Rwandans have voted overwhelmingly to allow President Paul Kagame to extend his term in office, initial referendum results show.
Some 98% of voters support changing the constitution to allow him to run again in 2017 after his second term ends, the National Electoral Commission said.
Mr Kagame, 58, could remain in power until 2034 if the changes are passed.
The vote took place despite criticism of such an amendment by the US and other Western donors.
Rwanda's electoral commission said 21 out of 30 districts had published results so far, covering about 70% of voters.
Full results are due to be released later on Saturday.
Mr Kagame has not said if he will run again, but he is widely expected to.
Asked at the polling station if he would stay on, he said: "What is happening is the people's choice. Ask people why they want me."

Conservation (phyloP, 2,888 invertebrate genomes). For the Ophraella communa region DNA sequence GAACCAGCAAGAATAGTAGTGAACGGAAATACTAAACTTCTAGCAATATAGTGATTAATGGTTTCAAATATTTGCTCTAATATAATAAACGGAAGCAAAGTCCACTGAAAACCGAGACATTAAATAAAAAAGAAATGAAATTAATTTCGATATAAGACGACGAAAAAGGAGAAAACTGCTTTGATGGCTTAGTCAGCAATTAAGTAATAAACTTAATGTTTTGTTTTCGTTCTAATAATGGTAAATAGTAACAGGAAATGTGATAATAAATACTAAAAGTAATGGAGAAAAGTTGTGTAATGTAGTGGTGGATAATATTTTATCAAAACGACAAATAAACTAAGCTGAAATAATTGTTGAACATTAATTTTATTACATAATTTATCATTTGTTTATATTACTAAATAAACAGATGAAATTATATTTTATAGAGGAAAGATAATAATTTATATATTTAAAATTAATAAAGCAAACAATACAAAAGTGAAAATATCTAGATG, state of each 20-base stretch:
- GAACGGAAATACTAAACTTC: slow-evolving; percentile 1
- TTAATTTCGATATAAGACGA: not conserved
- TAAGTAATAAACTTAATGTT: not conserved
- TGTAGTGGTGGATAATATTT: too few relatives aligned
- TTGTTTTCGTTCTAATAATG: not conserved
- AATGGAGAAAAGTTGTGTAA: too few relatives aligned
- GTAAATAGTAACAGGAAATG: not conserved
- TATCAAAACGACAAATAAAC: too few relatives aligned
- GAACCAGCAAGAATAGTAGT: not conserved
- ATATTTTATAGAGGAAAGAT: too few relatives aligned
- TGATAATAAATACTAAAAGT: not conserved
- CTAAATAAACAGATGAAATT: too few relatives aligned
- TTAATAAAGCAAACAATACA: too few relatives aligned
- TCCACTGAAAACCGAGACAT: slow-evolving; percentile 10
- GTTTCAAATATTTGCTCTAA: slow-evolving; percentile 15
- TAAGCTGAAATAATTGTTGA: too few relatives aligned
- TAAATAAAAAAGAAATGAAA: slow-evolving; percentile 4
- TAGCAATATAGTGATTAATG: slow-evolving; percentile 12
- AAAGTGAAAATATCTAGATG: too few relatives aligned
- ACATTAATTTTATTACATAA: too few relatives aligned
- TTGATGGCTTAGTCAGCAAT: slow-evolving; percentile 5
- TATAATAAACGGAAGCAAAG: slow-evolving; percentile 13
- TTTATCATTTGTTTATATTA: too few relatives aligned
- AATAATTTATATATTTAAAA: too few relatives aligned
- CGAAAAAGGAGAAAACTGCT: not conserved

However, the US has said Mr Kagame should step down in 2017 to allow a new generation of leaders to emerge.
Rights groups accuse the government of stifling the media and political opposition.
The small opposition Democratic Green Party claimed it had been prevented from campaigning against the change.
Mr Kagame has been president since 2000 but has held power since 1994, when his rebel force entered the capital Kigali to end the country's genocide.
The debate over extending presidential terms has led to instability in other African countries such as Burundi and Congo Republic, but has not caused unrest in Rwanda.